27. 27. SURGICAL TECHNIQUE • Corneo scleral rim (4-5mm wide) of cadaveric eye is taken & central 7.5mm of corneal rim is removed • Corneo-scleral rim is cut into 2 equal halves • For 4 crescents, we require both eyes of the cadaver • By lamellar dissection , posterior half of each lenticule is removed (post sclera + stroma + Dm + endothelium) • Cover 360 degrees of recipient with donor tissue • Suture the edges – patch eye with shield
  28. 28. • Most important limiting factor- Allograft rejection (despite systemic immunosuppression) • Signs of allograft rejection- • Telangiectasia and engorged limbal blood vessels • Epithelial rejection lines and epithelial breakdown • Punctate epithelial keratopathy • Severe limbal inflammation • Elevated Perilimbal area • Amniotic membrane transplantation (as a corneal inlay)- • Suppress inflammation • Restore the damaged limbal stromal environment SURGICAL OPTIONS Keratolimbal allograft ( KLAL)
  29. 29. Ex Vivo EXPANSION AND TRANSPLANTATION OF CULTURED LIMBAL STEM CELLS • Most exciting and promising technique currently • Based on the pioneering work of Rheinwald and Green SURGICAL OPTIONS
  30. 30. • Advantages • Substantially smaller size of the limbal biopsy is required (although more than one biopsy may be required to obtain a successful explant or cell culture) • Minimizes the risk of precipitating stem cell failure in the donor eye and provides the option for a second biopsy if necessary • Less chances of rejection as only epithelial cells are transplanted SURGICAL OPTIONS
  31. 31. • (a) A limbal biopsy measuring 2 × 2 mm is performed on the donor eye • (b) This biopsy is then placed on amniotic membrane, allowed to adhere and then submerged in a culture medium • (c) Limbal epithelial cells migrate out of the biopsy onto the amnion, and after 2–3 weeks the epithelial outgrowth measures 2–3 cm in diameter • (d) After the fibrovascular pannus is removed from the recipient eye the explant is placed on the cornea • (e) Suture Technique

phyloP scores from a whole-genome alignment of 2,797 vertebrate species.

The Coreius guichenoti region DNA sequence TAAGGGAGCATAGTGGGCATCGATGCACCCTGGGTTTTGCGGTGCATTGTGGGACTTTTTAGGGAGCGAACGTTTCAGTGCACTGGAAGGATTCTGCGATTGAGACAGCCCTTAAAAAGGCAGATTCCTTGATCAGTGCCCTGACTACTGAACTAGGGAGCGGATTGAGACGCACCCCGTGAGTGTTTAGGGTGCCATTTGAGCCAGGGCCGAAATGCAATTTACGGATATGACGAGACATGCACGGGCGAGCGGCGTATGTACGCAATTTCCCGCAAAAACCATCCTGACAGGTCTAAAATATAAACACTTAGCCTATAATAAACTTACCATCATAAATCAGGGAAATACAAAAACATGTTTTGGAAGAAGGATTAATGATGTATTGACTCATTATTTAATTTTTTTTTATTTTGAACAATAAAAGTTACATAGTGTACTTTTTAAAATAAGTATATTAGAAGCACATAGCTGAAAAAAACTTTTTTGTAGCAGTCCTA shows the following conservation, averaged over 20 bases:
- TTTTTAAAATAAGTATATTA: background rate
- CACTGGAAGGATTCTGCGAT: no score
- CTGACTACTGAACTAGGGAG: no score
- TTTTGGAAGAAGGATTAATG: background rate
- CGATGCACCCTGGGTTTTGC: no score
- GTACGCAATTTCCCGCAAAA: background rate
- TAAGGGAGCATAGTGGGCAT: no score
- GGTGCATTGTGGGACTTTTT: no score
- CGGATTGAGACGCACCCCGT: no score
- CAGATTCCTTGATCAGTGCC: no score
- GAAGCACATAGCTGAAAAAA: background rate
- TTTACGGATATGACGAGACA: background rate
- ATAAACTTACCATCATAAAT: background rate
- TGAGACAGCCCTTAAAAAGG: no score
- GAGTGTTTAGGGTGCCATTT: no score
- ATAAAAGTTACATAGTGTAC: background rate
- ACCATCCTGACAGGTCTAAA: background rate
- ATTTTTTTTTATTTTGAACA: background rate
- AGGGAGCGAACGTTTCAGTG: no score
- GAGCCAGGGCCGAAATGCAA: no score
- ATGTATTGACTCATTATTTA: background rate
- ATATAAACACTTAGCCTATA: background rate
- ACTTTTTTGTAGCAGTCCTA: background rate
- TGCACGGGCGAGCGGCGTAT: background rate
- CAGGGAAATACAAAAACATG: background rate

32. 32. • Protocols used to cultivate cells for transplantation • “Explant culture system” – • A small limbal biopsy is placed directly onto an amniotic membrane • Limbal epithelial cells migrate out of the biopsy • Proliferate to form an epithelial sheet • The amniotic membrane substrate is then purported to act as a surrogate stem cell niche environment SURGICAL OPTIONS
  33. 33. “Suspension culture system” • Limbal epithelial cells are first released from the limbal biopsy (enzyme treatment) • Suspension of individ1ual cells is seeded • On amniotic membrane • or onto a layer of growth-arrested 3T3 feeder cells • Medium - Dulbecco’s minimum essential medium (DMEM) and Ham’s F12 medium • A carrier substrate such as fibrin may also be used to transfer the cells to the eye SURGICAL OPTIONS
  34. 34. • POINTS OF CONCERN: • The exact proportion of SCs required in ex vivo cultured LEC sheets is unclear and needs to be determined • Multiple transplantation may be required • The behaviour of LESCs following transplantation also needs to be elucidated • The inability to identify transplanted cells on the cornea of patients more than 9 months after treatment may indicate that long-term survival of transplanted cells is not essential, and that other mechanisms are responsible for the improvement of the epithelial phenotype SURGICAL OPTIONS